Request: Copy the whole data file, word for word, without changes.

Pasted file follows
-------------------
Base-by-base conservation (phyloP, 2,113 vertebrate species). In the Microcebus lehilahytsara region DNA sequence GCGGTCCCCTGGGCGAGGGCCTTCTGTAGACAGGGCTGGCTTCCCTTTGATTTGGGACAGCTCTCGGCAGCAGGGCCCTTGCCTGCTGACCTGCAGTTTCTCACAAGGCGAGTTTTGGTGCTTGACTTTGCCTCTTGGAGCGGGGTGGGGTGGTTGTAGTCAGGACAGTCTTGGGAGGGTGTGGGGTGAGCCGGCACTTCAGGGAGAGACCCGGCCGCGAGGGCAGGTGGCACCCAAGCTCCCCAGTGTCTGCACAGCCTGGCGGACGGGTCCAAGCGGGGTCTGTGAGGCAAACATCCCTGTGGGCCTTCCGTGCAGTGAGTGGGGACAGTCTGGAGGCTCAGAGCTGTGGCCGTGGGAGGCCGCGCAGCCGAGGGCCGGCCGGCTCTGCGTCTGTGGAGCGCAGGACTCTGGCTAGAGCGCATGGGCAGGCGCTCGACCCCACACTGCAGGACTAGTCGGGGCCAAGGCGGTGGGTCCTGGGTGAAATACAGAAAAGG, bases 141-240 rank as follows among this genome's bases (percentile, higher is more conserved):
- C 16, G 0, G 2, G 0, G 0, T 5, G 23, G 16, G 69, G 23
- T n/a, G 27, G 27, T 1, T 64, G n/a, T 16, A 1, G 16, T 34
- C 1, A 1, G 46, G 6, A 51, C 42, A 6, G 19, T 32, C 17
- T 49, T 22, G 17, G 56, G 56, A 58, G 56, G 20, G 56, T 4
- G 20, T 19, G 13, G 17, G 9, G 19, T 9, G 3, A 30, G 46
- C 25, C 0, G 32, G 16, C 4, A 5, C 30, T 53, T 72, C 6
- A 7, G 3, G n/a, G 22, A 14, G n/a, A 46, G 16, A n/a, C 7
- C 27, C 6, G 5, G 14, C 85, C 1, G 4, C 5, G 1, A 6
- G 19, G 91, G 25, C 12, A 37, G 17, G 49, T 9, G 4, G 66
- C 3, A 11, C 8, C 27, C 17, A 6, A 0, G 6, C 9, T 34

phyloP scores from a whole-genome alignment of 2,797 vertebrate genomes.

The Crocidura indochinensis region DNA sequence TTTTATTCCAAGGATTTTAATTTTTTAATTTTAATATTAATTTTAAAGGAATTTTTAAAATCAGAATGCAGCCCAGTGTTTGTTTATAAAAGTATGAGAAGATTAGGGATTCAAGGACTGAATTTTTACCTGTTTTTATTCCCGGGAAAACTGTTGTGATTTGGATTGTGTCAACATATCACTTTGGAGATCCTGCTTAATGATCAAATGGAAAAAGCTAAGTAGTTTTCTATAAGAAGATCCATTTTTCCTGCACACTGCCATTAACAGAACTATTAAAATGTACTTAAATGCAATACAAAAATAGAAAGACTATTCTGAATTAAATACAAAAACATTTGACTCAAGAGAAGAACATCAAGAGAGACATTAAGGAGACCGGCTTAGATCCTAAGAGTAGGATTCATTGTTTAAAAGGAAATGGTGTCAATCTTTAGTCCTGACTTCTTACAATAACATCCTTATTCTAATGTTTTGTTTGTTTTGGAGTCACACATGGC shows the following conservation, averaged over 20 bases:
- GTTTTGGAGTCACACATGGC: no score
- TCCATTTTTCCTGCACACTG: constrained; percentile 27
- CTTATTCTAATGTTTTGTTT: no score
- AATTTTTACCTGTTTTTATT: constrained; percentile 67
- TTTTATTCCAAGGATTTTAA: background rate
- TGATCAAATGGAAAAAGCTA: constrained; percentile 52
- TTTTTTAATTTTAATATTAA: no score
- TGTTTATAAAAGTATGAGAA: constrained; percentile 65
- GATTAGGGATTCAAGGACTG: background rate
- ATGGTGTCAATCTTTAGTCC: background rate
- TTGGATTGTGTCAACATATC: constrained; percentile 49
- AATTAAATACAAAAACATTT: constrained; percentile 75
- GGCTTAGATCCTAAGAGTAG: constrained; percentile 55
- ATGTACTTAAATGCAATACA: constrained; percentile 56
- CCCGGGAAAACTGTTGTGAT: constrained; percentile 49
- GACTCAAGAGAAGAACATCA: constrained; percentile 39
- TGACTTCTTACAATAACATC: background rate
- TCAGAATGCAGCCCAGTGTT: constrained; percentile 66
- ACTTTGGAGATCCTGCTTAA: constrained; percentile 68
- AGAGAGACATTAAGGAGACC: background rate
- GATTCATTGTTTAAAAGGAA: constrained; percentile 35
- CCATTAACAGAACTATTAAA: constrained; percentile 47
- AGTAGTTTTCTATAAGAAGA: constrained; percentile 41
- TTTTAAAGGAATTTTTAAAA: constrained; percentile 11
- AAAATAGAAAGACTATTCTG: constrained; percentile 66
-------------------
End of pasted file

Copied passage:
Base-by-base conservation (phyloP, 2,113 vertebrate species). In the Microcebus lehilahytsara region DNA sequence GCGGTCCCCTGGGCGAGGGCCTTCTGTAGACAGGGCTGGCTTCCCTTTGATTTGGGACAGCTCTCGGCAGCAGGGCCCTTGCCTGCTGACCTGCAGTTTCTCACAAGGCGAGTTTTGGTGCTTGACTTTGCCTCTTGGAGCGGGGTGGGGTGGTTGTAGTCAGGACAGTCTTGGGAGGGTGTGGGGTGAGCCGGCACTTCAGGGAGAGACCCGGCCGCGAGGGCAGGTGGCACCCAAGCTCCCCAGTGTCTGCACAGCCTGGCGGACGGGTCCAAGCGGGGTCTGTGAGGCAAACATCCCTGTGGGCCTTCCGTGCAGTGAGTGGGGACAGTCTGGAGGCTCAGAGCTGTGGCCGTGGGAGGCCGCGCAGCCGAGGGCCGGCCGGCTCTGCGTCTGTGGAGCGCAGGACTCTGGCTAGAGCGCATGGGCAGGCGCTCGACCCCACACTGCAGGACTAGTCGGGGCCAAGGCGGTGGGTCCTGGGTGAAATACAGAAAAGG, bases 141-240 rank as follows among this genome's bases (percentile, higher is more conserved):
- C 16, G 0, G 2, G 0, G 0, T 5, G 23, G 16, G 69, G 23
- T n/a, G 27, G 27, T 1, T 64, G n/a, T 16, A 1, G 16, T 34
- C 1, A 1, G 46, G 6, A 51, C 42, A 6, G 19, T 32, C 17
- T 49, T 22, G 17, G 56, G 56, A 58, G 56, G 20, G 56, T 4
- G 20, T 19, G 13, G 17, G 9, G 19, T 9, G 3, A 30, G 46
- C 25, C 0, G 32, G 16, C 4, A 5, C 30, T 53, T 72, C 6
- A 7, G 3, G n/a, G 22, A 14, G n/a, A 46, G 16, A n/a, C 7
- C 27, C 6, G 5, G 14, C 85, C 1, G 4, C 5, G 1, A 6
- G 19, G 91, G 25, C 12, A 37, G 17, G 49, T 9, G 4, G 66
- C 3, A 11, C 8, C 27, C 17, A 6, A 0, G 6, C 9, T 34

phyloP scores from a whole-genome alignment of 2,797 vertebrate genomes.

The Crocidura indochinensis region DNA sequence TTTTATTCCAAGGATTTTAATTTTTTAATTTTAATATTAATTTTAAAGGAATTTTTAAAATCAGAATGCAGCCCAGTGTTTGTTTATAAAAGTATGAGAAGATTAGGGATTCAAGGACTGAATTTTTACCTGTTTTTATTCCCGGGAAAACTGTTGTGATTTGGATTGTGTCAACATATCACTTTGGAGATCCTGCTTAATGATCAAATGGAAAAAGCTAAGTAGTTTTCTATAAGAAGATCCATTTTTCCTGCACACTGCCATTAACAGAACTATTAAAATGTACTTAAATGCAATACAAAAATAGAAAGACTATTCTGAATTAAATACAAAAACATTTGACTCAAGAGAAGAACATCAAGAGAGACATTAAGGAGACCGGCTTAGATCCTAAGAGTAGGATTCATTGTTTAAAAGGAAATGGTGTCAATCTTTAGTCCTGACTTCTTACAATAACATCCTTATTCTAATGTTTTGTTTGTTTTGGAGTCACACATGGC shows the following conservation, averaged over 20 bases:
- GTTTTGGAGTCACACATGGC: no score
- TCCATTTTTCCTGCACACTG: constrained; percentile 27
- CTTATTCTAATGTTTTGTTT: no score
- AATTTTTACCTGTTTTTATT: constrained; percentile 67
- TTTTATTCCAAGGATTTTAA: background rate
- TGATCAAATGGAAAAAGCTA: constrained; percentile 52
- TTTTTTAATTTTAATATTAA: no score
- TGTTTATAAAAGTATGAGAA: constrained; percentile 65
- GATTAGGGATTCAAGGACTG: background rate
- ATGGTGTCAATCTTTAGTCC: background rate
- TTGGATTGTGTCAACATATC: constrained; percentile 49
- AATTAAATACAAAAACATTT: constrained; percentile 75
- GGCTTAGATCCTAAGAGTAG: constrained; percentile 55
- ATGTACTTAAATGCAATACA: constrained; percentile 56
- CCCGGGAAAACTGTTGTGAT: constrained; percentile 49
- GACTCAAGAGAAGAACATCA: constrained; percentile 39
- TGACTTCTTACAATAACATC: background rate
- TCAGAATGCAGCCCAGTGTT: constrained; percentile 66
- ACTTTGGAGATCCTGCTTAA: constrained; percentile 68
- AGAGAGACATTAAGGAGACC: background rate
- GATTCATTGTTTAAAAGGAA: constrained; percentile 35
- CCATTAACAGAACTATTAAA: constrained; percentile 47
- AGTAGTTTTCTATAAGAAGA: constrained; percentile 41
- TTTTAAAGGAATTTTTAAAA: constrained; percentile 11
- AAAATAGAAAGACTATTCTG: constrained; percentile 66